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Hurricane Irma has caused widespread destruction as it flattens homes during its path through the Caribbean.
The category 5 storm, the largest ever to form in the Atlantic Ocean, devastated the tropical islands when it landed on Wednesday, with Barbuda left “barely habitable” by the destruction.
Having grown in strength over the last few days, Irma is continuing to hurl towards the US state of Florida while countries such as Haiti and Cuba are bracing for its impact.
A two-year-old child is among those killed in the storm, with the current death toll of 10 expected to rise in the coming days as it journeys across the islands.
Hurricane Irma began to form in the Atlantic Ocean in late August, sparking warnings from the National Hurricane Centre (NHC) that the storm is heading straight for the Caribbean.
By Tuesday, due to favourable conditions in the Atlantic, the storm had rapidly intensified to become a Category 5 hurricane – the largest ever formed in the Atlantic.
It reached a peak intensity of 185mph as it began to bear down on the Caribbean.
On Wednesday, the storm caused widespread devastation across the small island of Barbuda as it made its first landfall, prompting Prime Minster Gaston Browne to say the island is “barely habitable”.
Here’s full path of Hurricane Irma so far and where the storm is expected to hit next:
Antigua and Barbuda, St Martin, St Barts, The British Virgin Islands and Anguilla – Wednesday, 8pm local time (Thursday, 1am BST)
The storm has already ravaged a series of small tropical islands in the eastern Caribbean, with Barbuda left “in rubble” with 90 per cent of its buildings destroyed.
A two-year-old child on the island became one of the first known casualties when he was killed as his family tried to escape the storm.
At least eight people are believed to have died when the hurricane struck St Martin.
Puerto Rico – Wednesday, 11pm local time (Thursday, 4am BST)
The hurricane reached Puerto Rico shortly after devastating the eastern islands. The body of the hurricane is currently travelling at a speed of 17mph, but with gusts of wind exceeding 185mph.
More than 300,000 residents are already reportedly without power as high winds crippled the country’s infrastructure.
Officials have warned the blackouts could last months after the storm passes, while emergency measures have been put in place.
The hurricane warning has since been lifted after a state of emergency was originally declared.
Dominican Republic – Thursday, 8am local time (11am BST)
As of 5am local time on Thursday, Hurricane Irma was roughly 210 miles away from hitting the Dominican Republic.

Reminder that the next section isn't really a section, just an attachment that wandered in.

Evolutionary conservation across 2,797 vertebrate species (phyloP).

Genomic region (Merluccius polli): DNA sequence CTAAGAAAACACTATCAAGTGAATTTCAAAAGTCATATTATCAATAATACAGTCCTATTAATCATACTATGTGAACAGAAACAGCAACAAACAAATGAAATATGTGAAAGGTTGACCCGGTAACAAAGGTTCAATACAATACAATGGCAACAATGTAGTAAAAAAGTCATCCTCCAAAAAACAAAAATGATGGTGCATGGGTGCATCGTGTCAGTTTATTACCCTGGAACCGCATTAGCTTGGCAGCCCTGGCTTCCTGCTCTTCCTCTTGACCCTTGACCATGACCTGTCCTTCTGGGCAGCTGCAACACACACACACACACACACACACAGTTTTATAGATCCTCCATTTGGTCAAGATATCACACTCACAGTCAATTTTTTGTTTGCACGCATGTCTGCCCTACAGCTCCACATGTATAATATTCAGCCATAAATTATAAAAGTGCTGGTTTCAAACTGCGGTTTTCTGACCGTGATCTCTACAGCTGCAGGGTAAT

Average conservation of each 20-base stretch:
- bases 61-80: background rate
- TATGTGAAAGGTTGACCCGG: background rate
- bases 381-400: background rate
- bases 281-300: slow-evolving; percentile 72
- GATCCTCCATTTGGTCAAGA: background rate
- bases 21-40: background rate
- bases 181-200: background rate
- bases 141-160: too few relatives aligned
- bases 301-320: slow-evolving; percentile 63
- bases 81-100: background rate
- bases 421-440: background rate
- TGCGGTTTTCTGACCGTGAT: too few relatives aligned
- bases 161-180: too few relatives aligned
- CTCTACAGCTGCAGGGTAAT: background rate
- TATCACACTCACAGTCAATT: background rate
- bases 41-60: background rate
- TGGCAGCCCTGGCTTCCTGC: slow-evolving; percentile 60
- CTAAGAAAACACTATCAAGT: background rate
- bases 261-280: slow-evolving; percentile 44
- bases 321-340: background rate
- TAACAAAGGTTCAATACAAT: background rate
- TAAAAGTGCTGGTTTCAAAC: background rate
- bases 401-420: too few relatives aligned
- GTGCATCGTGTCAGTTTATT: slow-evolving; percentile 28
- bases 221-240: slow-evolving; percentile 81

On Tuesday the state activated the International Charter on Space and Major Disasters so that humanitarian aid could be acquired in preparation for the storm.
The NHC has issued warnings about possible storm surges raising water levels to between 15 and 20ft.
Haiti – Thursday, 2pm local time (7pm BST)
Hurricane Irma is expected to hit the small island of Haiti some time on Thursday afternoon, though the complete path of the storm is still difficult to fully predict.
The NHC has warned storm surges in northern Haiti could cause flooding with water level rises of between 3 to 5ft.
In October 2016, when Hurricane Matthew struck the island hundreds of people were killed and areas of the country wholly destroyed.
As a Category 4 storm, Matthew was slightly weaker than the approaching Irma.
Cuba, Turks and Caicos and the Bahamas – Friday, 2am local time (7am BST)
The storm is expected to arrive at Cuba and the Bahamas sometime early on Friday morning, according to the NUC.
Towns on Cuba’s eastern tip are still recovering from the impact of Matthew a year ago and residents have begun taking shelter in preparation for the storm.
The storm is expected to career north towards the small islands of the Bahamas shortly after hitting Cuba.
Florida, United States – Saturday, 8am local time (1pm BST)
It is expected Hurricane Irma will finally hit Florida early at the weekend, though the speed and strength of the storm could change as it passes over the Caribbean.
A state of emergency has already been declared in Florida, while holidaymakers were also told to flee the tourist hotspot.
US President Trump approved a federal emergency declaration for Florida ahead of the storm, freeing up federal funds, while state Governor Rick Scott said the storm was likely to be “extreme and life threatening”.
Schools have already been closed and residents evacuated.
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